• Quercetin. Taking this plant compound with a zinc supplement helps get the zinc inside your cells. It has its own antiviral properties, too, says Dr Macciochi. 
  • Selenium. Found in seafood and Brazil nuts, this helps stop invading pathogens mutating and infecting. It has antioxidant properties, supports the production of more immune cells and helps maintain optimal immune function, so a supplement may be useful if you’re not getting enough in your diet. It also helps when you’re older (we tend to absorb less from our diet as we age) or have multiple medical conditions and are at high risk from infection. Look for selenomethionine, which is the most easily absorbed form. 


COULD BE HELPFUL: Omega 3, omega 6 or flaxseed oils; vitamins C and E; copper; zinc; zeaxanthin; beta carotene or lutein 

Badrul Hussain, a consultant ophthalmic surgeon at Moorfields Eye Hospital in London, says: ‘My answer [for eye health] is usually to stop smoking, to eat a rainbow [a very wide variety of colourful fruit and vegetables] and to get plenty of exercise.’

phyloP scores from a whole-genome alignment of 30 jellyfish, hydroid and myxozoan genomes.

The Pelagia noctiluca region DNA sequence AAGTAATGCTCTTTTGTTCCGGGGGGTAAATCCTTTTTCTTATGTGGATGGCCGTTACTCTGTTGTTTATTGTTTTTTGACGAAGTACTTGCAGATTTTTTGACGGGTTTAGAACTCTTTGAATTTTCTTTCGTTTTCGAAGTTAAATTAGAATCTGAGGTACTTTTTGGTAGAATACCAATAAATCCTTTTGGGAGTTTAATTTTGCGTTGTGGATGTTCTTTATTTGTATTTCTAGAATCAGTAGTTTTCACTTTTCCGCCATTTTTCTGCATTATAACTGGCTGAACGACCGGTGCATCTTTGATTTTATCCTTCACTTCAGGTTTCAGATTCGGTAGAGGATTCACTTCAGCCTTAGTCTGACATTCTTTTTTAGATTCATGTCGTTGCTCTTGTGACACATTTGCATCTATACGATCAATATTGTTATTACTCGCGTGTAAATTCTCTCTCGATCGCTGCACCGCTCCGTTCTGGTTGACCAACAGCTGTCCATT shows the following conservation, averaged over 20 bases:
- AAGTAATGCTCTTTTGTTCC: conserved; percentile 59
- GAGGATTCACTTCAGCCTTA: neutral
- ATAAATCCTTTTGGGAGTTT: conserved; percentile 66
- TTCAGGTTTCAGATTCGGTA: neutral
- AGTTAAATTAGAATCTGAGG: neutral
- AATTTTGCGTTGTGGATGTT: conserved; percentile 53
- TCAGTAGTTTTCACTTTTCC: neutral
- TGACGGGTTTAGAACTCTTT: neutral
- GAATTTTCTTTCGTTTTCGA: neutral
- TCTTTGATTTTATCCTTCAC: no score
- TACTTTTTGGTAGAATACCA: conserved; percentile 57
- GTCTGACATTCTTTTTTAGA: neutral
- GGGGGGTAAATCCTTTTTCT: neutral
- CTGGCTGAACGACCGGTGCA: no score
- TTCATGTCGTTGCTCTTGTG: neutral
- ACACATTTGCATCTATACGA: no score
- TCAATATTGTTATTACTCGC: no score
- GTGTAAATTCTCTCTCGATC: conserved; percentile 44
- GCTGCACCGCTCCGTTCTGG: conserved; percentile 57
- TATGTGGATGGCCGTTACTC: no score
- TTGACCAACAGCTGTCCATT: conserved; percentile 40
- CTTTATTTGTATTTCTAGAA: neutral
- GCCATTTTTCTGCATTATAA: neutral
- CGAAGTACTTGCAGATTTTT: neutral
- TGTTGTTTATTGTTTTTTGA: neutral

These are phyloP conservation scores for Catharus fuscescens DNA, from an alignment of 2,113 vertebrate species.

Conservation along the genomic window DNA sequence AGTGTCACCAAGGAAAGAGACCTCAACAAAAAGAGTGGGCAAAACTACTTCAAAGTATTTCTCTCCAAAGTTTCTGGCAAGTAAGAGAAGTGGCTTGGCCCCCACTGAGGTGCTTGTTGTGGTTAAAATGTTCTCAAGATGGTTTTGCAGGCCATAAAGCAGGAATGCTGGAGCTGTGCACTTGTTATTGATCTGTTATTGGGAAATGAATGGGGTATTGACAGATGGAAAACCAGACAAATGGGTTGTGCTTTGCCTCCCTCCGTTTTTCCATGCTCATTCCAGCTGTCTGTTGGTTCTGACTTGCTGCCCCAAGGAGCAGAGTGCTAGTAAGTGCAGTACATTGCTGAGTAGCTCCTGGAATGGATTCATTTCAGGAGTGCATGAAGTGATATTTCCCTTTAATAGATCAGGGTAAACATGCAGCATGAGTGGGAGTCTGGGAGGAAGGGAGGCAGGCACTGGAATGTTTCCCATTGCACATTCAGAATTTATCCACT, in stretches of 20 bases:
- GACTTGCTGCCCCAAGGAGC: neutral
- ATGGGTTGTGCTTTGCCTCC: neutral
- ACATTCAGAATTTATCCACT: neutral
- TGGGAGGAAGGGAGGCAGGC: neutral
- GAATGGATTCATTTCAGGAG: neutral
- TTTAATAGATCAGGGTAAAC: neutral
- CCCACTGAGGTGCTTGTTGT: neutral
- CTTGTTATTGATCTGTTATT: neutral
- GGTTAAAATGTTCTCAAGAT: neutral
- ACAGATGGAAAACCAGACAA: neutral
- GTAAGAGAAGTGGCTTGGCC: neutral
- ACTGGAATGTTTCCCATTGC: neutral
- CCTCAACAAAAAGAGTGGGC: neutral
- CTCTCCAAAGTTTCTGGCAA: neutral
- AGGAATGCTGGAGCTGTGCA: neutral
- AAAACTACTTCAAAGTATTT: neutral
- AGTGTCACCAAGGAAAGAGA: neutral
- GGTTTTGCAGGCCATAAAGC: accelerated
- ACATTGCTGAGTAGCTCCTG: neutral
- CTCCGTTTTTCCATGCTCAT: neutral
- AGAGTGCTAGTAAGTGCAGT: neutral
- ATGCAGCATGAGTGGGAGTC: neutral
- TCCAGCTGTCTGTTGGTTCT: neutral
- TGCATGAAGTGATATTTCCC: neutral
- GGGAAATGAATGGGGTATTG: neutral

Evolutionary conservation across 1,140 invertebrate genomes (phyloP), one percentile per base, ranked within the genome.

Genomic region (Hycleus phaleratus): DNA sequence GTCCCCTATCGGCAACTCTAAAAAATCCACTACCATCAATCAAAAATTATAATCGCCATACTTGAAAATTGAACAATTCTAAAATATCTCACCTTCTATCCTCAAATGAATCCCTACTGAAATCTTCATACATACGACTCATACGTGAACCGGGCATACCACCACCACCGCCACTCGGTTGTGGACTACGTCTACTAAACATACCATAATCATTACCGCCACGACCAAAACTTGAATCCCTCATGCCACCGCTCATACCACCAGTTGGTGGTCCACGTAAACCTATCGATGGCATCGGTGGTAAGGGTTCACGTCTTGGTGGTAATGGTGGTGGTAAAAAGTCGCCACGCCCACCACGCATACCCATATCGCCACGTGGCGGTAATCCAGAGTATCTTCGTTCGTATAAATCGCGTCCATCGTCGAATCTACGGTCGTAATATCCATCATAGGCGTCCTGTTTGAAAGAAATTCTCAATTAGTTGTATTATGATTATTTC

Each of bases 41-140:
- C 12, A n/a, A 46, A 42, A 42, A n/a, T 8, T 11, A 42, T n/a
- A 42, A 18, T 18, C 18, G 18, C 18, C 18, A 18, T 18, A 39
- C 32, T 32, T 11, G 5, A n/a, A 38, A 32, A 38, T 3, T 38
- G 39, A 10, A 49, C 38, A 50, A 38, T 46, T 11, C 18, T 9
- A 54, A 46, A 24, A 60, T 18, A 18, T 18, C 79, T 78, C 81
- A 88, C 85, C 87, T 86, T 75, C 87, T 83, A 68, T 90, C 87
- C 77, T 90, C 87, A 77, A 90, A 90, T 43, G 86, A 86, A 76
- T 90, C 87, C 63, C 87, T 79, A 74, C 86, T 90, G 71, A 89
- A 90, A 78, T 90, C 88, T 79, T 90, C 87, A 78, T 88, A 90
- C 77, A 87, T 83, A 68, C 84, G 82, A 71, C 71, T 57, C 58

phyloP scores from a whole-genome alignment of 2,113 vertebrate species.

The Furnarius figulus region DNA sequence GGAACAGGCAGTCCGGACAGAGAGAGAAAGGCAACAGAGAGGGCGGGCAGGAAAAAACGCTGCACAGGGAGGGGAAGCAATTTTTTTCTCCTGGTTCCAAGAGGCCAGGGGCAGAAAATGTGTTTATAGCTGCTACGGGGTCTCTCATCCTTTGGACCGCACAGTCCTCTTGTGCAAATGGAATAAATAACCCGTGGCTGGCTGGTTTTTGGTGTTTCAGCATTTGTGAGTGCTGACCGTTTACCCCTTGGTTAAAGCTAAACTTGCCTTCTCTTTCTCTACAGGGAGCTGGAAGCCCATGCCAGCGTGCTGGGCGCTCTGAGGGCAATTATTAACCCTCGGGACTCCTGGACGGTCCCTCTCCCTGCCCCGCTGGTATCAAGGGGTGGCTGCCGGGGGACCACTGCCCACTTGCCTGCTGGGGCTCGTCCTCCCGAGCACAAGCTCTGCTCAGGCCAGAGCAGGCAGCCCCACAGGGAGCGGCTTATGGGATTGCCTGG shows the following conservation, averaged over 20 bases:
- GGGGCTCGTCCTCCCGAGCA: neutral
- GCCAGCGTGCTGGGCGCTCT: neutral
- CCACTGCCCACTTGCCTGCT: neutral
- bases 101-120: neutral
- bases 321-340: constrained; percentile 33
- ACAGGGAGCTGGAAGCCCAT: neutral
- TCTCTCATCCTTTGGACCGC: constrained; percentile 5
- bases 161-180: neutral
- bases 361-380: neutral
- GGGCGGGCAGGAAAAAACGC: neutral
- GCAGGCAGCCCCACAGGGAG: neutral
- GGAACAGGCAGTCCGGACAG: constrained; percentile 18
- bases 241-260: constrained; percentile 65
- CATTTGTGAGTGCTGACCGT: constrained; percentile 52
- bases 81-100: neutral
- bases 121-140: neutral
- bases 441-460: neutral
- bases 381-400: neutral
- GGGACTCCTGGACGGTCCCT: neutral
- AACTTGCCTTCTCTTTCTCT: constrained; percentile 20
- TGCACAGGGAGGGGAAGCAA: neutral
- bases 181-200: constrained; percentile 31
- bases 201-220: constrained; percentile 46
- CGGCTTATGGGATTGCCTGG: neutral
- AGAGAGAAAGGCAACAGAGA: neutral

But people diagnosed with dry eye syndrome, a common issue with age caused by problems with the oil-producing glands, might benefit from taking omega-3 and omega-6 fish oils, or flaxseed oils. 


A multivitamin can help prevent cognitive decline in people over the age of 65, keeping the brain sharp for an extra two years, according to a study in the journal Alzheimer’s & Dementia. 

The analysis of 2,200 men and women found that those who took the dietary supplement every day slowed their ageing by 60 per cent, or 1.8 years, with improved memory, focus and thinking. 

The multivitamins they took contained vitamins A, Bs, C, D, E and K, minerals such as zinc, selenium and magnesium, as well as a couple of antioxidants. 

The scientists behind the study believe one reason for the results is that our ability to absorb nutrients – from food or elsewhere – diminishes with age. Medication is more likely to affect this in older age, too.